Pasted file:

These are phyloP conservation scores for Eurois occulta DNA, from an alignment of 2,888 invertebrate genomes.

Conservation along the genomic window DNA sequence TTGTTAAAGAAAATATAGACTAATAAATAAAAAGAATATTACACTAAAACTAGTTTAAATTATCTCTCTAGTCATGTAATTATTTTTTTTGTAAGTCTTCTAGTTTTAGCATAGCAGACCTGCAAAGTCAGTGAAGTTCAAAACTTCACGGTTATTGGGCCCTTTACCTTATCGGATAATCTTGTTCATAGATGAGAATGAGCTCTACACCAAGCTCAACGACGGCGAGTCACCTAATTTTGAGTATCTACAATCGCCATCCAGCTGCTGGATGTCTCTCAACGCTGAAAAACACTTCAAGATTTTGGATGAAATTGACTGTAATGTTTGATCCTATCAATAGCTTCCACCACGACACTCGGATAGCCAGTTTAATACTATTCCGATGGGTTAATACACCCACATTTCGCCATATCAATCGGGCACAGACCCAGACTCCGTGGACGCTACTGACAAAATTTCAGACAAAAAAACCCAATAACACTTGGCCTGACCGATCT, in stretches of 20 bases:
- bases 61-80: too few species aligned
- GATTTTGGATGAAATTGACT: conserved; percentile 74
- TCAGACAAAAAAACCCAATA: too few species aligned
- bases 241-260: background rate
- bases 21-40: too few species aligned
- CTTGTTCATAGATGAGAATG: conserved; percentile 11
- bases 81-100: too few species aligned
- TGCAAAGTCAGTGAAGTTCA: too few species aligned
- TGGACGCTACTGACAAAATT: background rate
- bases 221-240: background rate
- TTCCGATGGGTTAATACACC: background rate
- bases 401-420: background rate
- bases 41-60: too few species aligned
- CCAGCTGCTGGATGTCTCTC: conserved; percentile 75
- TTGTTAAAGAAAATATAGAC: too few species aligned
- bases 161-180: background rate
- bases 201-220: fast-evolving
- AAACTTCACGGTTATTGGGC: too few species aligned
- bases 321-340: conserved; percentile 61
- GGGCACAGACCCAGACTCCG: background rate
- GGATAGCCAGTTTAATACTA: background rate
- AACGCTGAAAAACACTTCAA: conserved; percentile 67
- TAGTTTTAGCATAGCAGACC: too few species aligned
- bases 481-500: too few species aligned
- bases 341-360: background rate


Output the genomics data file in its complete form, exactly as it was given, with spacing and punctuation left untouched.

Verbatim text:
These are phyloP conservation scores for Eurois occulta DNA, from an alignment of 2,888 invertebrate genomes.

Conservation along the genomic window DNA sequence TTGTTAAAGAAAATATAGACTAATAAATAAAAAGAATATTACACTAAAACTAGTTTAAATTATCTCTCTAGTCATGTAATTATTTTTTTTGTAAGTCTTCTAGTTTTAGCATAGCAGACCTGCAAAGTCAGTGAAGTTCAAAACTTCACGGTTATTGGGCCCTTTACCTTATCGGATAATCTTGTTCATAGATGAGAATGAGCTCTACACCAAGCTCAACGACGGCGAGTCACCTAATTTTGAGTATCTACAATCGCCATCCAGCTGCTGGATGTCTCTCAACGCTGAAAAACACTTCAAGATTTTGGATGAAATTGACTGTAATGTTTGATCCTATCAATAGCTTCCACCACGACACTCGGATAGCCAGTTTAATACTATTCCGATGGGTTAATACACCCACATTTCGCCATATCAATCGGGCACAGACCCAGACTCCGTGGACGCTACTGACAAAATTTCAGACAAAAAAACCCAATAACACTTGGCCTGACCGATCT, in stretches of 20 bases:
- bases 61-80: too few species aligned
- GATTTTGGATGAAATTGACT: conserved; percentile 74
- TCAGACAAAAAAACCCAATA: too few species aligned
- bases 241-260: background rate
- bases 21-40: too few species aligned
- CTTGTTCATAGATGAGAATG: conserved; percentile 11
- bases 81-100: too few species aligned
- TGCAAAGTCAGTGAAGTTCA: too few species aligned
- TGGACGCTACTGACAAAATT: background rate
- bases 221-240: background rate
- TTCCGATGGGTTAATACACC: background rate
- bases 401-420: background rate
- bases 41-60: too few species aligned
- CCAGCTGCTGGATGTCTCTC: conserved; percentile 75
- TTGTTAAAGAAAATATAGAC: too few species aligned
- bases 161-180: background rate
- bases 201-220: fast-evolving
- AAACTTCACGGTTATTGGGC: too few species aligned
- bases 321-340: conserved; percentile 61
- GGGCACAGACCCAGACTCCG: background rate
- GGATAGCCAGTTTAATACTA: background rate
- AACGCTGAAAAACACTTCAA: conserved; percentile 67
- TAGTTTTAGCATAGCAGACC: too few species aligned
- bases 481-500: too few species aligned
- bases 341-360: background rate